What are you feeling right now?
It’s not easy getting in touch with what you feel. And I mean, what you really feel. You can get lost in the process, in the motions, losing control over your own thoughts. You can feel like you try, but ultimately hopeless. I wondered if people were ever truly honest with themselves. If not, can you really be honest with others?
I came to realize recently that every relationship, romantic or overwise, are potentially fleeting moments. The memories, we keep forever, but the people… You can lose people in an instant.
Building long lasting relationships is hard, as with anything, destruction is easier than construction. And then when it’s done the only option is that you must rely on yourself.
Somebody I thought was wonderful entered my life a few months ago. I fully embraced his world, met so many amazing people. I felt like I was living the best time of my life, and I probably was. It’s hard to tell if he made me who I am today. I’d feel like I’m giving him too much credit. Maybe I was there all along, but he helped me realize who I was.
I’m kind of a loner, not used to long-lasting romantic relationship. It was strange at the start, the relation was and always will remain pretty undefined. And that’s fine, perhaps labels are overrated anyway. I was in Belgium at the time, the second lockdown was happening in France and I fled to Brussel. We were staying in a nice apartment in the very heart of the city. Huge rooftop terrace, amazing views. Beautiful sunrises in the living room and golden sunsets in the bedroom.
I got really into photography then, I had the know-how, and the camera, but I just didn’t have the motivation. And now, being behind and in front of a camera, is pretty much what I’m thinking about 50% of the time.
We really got along at the start, we lived together for a bit. And then we travelled to Mexico as volunteers on a school-rebuilding project. And as it turns out, living in quarantine with the same 10 people all the time is a bit of a weird social experiment. Things gradually became more difficult. We were trying to figure out the relationship more. Because the social context meant that people were putting a label on us. Strained, we ended up having a falling-out, the one fight that broke the dam. I was willing to put in the work, but he wouldn’t. Ultimately, he couldn’t stand me anymore when I left the mission early.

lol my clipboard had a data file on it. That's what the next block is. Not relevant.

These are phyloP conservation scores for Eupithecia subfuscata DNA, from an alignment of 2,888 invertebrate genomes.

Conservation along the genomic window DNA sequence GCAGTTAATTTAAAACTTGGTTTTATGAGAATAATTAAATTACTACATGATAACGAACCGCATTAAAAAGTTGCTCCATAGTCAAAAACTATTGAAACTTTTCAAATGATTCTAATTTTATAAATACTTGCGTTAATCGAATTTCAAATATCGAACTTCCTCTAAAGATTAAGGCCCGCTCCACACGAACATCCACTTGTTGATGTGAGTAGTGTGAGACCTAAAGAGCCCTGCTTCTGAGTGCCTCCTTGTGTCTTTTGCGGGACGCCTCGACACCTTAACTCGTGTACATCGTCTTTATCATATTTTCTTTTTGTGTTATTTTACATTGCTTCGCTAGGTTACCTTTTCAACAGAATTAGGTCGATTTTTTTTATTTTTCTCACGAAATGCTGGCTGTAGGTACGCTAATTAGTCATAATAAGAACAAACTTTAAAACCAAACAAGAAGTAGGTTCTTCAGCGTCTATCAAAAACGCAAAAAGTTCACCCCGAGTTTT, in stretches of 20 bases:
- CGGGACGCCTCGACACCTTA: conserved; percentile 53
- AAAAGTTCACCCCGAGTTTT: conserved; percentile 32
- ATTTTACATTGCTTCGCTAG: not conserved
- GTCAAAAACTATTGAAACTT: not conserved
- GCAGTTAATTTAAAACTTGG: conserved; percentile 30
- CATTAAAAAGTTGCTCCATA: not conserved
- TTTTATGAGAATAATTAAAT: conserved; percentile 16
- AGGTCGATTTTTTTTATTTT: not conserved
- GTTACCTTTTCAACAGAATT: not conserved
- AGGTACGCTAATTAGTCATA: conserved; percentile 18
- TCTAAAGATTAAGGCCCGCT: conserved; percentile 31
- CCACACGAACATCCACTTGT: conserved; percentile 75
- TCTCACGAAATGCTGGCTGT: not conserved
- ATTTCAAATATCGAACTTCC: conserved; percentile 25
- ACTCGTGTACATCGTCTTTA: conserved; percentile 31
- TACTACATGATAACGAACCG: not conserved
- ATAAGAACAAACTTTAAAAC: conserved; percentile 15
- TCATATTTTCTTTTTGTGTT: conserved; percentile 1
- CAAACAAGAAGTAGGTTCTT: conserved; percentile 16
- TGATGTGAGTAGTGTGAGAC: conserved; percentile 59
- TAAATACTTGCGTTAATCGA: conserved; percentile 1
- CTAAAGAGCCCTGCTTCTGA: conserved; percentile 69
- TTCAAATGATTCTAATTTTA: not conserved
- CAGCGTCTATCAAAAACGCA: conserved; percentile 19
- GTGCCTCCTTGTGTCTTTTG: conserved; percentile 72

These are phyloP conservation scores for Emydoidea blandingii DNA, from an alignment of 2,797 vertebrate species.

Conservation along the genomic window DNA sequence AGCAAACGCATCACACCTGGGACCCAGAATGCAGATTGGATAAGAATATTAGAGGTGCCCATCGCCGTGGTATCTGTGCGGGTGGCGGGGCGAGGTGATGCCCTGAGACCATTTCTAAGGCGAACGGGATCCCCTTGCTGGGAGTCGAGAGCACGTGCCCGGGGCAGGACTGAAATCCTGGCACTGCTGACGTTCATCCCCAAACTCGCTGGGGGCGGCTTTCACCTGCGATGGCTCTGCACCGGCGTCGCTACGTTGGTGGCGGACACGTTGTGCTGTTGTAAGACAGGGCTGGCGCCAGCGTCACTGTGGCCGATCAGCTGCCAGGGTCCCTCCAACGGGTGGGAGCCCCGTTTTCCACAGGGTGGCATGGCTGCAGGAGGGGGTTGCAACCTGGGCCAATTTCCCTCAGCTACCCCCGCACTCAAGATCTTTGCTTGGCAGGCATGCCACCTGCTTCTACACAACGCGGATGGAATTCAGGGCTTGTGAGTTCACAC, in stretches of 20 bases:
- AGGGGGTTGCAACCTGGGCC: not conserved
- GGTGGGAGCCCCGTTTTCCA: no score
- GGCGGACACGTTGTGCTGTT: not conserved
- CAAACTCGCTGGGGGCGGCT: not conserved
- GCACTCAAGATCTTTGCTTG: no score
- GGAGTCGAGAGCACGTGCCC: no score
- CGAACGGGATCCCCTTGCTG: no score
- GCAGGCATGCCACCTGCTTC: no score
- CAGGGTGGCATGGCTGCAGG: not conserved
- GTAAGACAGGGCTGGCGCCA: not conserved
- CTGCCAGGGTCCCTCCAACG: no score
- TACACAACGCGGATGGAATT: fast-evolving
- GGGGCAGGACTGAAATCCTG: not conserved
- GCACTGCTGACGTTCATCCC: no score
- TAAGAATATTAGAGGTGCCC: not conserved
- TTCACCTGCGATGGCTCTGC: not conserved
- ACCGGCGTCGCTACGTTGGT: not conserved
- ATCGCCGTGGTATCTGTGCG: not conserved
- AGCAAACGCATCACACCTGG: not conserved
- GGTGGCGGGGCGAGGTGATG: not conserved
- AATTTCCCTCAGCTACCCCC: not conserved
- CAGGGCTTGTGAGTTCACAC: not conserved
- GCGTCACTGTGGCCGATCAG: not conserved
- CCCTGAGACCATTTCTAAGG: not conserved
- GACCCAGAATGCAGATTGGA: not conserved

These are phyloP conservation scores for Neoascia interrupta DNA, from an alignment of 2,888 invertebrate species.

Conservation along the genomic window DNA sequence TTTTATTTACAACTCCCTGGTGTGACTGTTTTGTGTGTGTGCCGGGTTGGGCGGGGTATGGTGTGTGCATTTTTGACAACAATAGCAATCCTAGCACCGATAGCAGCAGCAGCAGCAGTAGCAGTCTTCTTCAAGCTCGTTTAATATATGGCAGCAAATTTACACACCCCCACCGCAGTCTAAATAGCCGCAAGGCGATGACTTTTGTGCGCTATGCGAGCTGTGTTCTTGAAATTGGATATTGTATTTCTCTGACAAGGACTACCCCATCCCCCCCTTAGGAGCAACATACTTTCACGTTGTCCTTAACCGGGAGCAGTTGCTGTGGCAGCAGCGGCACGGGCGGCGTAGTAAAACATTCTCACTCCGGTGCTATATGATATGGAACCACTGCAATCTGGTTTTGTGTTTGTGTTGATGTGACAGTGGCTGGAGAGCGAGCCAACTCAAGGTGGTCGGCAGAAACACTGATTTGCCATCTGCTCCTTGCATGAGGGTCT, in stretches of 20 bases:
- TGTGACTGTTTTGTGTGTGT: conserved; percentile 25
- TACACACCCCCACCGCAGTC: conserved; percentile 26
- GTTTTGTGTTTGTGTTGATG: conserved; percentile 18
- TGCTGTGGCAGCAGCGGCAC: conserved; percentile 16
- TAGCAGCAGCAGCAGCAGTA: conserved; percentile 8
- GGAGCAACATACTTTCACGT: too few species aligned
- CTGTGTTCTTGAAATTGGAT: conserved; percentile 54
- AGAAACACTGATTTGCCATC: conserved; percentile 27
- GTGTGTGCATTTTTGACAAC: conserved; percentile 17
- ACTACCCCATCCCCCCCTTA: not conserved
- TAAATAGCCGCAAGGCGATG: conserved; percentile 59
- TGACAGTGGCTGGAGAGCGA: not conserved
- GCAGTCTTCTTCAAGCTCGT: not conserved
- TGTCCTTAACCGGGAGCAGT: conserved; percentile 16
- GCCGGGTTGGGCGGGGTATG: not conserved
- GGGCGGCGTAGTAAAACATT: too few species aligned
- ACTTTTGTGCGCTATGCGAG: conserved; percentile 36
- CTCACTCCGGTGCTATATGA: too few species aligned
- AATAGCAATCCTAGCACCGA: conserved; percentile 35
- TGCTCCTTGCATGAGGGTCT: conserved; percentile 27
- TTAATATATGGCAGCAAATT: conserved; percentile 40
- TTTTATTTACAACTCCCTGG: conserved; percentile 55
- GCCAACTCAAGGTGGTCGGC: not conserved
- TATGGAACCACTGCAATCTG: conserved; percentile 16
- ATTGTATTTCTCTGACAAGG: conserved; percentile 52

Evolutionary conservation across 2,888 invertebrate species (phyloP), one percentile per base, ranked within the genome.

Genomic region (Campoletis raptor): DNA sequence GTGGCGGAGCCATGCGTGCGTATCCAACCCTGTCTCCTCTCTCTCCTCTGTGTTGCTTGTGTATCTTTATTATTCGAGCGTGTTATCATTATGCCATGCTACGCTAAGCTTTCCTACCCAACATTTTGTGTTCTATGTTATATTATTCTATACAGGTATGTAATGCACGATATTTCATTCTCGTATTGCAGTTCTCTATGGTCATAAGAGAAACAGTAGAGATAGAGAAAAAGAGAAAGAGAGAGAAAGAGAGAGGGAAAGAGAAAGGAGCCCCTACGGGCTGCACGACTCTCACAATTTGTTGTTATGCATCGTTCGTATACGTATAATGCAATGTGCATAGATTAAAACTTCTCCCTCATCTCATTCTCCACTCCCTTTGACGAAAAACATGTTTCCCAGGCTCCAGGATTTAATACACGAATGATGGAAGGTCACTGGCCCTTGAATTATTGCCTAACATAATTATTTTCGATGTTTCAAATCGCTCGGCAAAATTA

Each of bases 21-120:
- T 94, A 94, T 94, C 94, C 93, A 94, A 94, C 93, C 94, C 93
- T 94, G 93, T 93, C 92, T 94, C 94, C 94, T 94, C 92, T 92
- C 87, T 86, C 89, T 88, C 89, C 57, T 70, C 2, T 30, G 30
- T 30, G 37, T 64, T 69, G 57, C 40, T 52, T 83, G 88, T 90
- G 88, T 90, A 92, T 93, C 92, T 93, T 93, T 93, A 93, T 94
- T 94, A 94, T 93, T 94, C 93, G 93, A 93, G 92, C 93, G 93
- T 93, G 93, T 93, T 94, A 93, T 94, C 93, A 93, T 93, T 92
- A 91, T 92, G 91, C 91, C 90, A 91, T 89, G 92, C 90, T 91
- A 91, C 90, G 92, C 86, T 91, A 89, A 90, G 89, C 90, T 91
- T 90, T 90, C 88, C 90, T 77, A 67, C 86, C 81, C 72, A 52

I started travelling in Mexico, in my first week of travel, I met a pretty incredible woman from California who explained to me I was probably in what she called a “Situationship”. I Googled it, and she was probably right. “It’s not a couple, but it’s a couple of people who have feelings for each other and yet aren’t going to do anything”, as she put it. It genuinely made me laugh, I had no idea there was a word for it. Finally, I agreed on a label.
I continued to travel, making up for all the things on the construction site that I wasn’t going to do. I went to see dolphins, released cute baby turtles, saw old Mayan temples. Life was good, I was lucky. Travelling in Covid-times? Damn, lucky me. Yet I couldn’t really feel complete. My head, and heart felt empty pretty much all the time. It almost felt like I was travelling against my will if you can imagine that.
I came home a few weeks later, my mind filled with memories and stories, but still unsatisfied with myself. I did bring a new mindset home…
It became clear I needed to do more things to make myself happy, without actually relying too heavily on others. I thought, well what about photos. I took pictures of boys in Mexico, improvised shootings on the beach, on the rocks, in the waves. I loved that. So I wanted more. I was also very curious to step in front of the camera too and have fun with it.
I’m often being asked what I enjoy in photography. Either being in front of, or behind the camera. Well, I say, it’s the vulnerability. I like these vulnerable moments, snippets of life. I’m really interested in making what makes the person come through in photos. It’s always okay having fun, you can roll in the sand, act like a bad guy giving those “y’all staring at me?” looks. But it’s always organic, never forced. And yet in these moments, as much as you’re vulnerable, literally exposing yourself, you’re still in control. I love bringing those moments to life. You’re taking ownership of your body and it’s beautiful. It can be a perfect balance of giving/receiving attention. And that’s what I love about photography. It’s okay to do things for yourself, but you can never forget you’re not all alone in the world.